Another little innovation is the ability to synchronise your notes to your IMAP accounts. A new folder called Notes is created per account the first time you store a note. Any notes you create can be separated by email account or stored natively on your phone. A default account can also be set. Creating a note essentially creates an email message in the folder. The From line is set to your own address, the Subject is the subject of the note, and the body is stored as an HTML MIME attachment. I wrote about hacking this HTML recently.


The camera app comes with two new innovations; a slider for digital zoom, and the ability to point-to-focus video as it is being recorded. The former is useless, the latter is useful.

I've never been a fan of digital zoom. The only way to do it without impacting image quality is to crop rather than interpolate, so you end up with either a much smaller image, or a pixelated, grainy mush. I'm quite surprised that Apple caved in and put zoom in the native app, but I suppose they're responding to demand. Camera Plus Pro includes a pretty good digital zoom that does a good job of fixing up zoomed images to not look quite as terrible as they did, so Apple just moved the functionality to an included app. It still sucks, though. If you want to zoom, just walk closer to the thing you're photographing.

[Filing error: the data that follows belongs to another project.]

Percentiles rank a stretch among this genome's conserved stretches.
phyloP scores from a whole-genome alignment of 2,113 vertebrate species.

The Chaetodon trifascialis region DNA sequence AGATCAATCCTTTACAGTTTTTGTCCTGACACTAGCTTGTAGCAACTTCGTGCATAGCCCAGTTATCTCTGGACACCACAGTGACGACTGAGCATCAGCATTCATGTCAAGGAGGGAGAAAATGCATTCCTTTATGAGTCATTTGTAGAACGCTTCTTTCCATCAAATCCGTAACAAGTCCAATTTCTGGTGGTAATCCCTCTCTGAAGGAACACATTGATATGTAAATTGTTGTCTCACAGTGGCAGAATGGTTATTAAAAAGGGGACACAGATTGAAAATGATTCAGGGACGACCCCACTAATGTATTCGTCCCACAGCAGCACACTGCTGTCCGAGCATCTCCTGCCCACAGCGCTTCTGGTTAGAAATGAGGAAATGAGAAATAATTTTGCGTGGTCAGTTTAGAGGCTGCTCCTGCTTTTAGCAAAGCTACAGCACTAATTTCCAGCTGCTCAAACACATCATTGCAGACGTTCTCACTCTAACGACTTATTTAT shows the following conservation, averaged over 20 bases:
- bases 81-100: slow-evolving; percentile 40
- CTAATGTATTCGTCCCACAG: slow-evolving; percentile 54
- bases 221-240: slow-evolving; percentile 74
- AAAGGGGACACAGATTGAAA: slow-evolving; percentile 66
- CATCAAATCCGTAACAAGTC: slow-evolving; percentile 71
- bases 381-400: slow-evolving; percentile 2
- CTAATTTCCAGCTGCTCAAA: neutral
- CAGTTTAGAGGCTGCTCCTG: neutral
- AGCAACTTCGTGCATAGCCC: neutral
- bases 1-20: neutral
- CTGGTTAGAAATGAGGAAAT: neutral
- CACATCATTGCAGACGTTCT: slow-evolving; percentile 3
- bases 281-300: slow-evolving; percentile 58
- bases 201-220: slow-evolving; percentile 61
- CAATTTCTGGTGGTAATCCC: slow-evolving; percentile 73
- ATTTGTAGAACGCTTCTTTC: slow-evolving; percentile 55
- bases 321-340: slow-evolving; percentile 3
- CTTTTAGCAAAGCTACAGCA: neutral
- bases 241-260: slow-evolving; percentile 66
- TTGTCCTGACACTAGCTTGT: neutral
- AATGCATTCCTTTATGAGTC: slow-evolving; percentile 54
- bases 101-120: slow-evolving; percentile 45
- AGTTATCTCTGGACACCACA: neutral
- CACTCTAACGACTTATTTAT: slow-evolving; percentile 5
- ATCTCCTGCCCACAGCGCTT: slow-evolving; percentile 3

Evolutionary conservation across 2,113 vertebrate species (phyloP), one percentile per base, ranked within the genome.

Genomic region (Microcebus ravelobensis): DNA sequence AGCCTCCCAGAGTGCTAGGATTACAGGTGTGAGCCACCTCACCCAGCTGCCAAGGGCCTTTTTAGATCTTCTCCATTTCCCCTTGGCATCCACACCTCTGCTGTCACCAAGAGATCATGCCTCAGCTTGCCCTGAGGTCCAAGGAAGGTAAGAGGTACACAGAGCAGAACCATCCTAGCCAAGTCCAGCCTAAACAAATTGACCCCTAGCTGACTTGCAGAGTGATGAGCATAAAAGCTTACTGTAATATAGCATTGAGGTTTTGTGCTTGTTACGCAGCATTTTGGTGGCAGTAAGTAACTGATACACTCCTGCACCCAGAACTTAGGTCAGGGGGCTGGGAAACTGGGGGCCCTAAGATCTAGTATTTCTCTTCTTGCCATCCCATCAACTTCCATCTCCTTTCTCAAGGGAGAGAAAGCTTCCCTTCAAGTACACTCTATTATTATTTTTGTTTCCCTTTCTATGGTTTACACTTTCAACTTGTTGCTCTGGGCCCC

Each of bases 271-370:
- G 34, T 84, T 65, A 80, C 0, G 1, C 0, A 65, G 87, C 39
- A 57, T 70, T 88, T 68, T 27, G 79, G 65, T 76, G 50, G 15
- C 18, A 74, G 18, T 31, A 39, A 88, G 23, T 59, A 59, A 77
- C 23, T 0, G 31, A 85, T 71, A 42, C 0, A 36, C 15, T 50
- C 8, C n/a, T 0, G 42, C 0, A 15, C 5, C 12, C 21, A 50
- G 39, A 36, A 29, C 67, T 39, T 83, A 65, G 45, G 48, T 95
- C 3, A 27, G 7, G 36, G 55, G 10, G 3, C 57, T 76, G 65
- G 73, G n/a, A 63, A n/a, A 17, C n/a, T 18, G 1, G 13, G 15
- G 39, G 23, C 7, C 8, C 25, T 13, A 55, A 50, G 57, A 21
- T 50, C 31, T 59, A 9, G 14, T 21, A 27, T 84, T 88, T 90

Touch-to-focus, however, is very useful. I often use it when taking snapshots to ensure that the sky doesn't reduce the foreground to a silhouette. The fact that exposure is linked to the autofocus point is a great addition and is trivially easy to use. Having the ability to do the same for video is a no-brainer.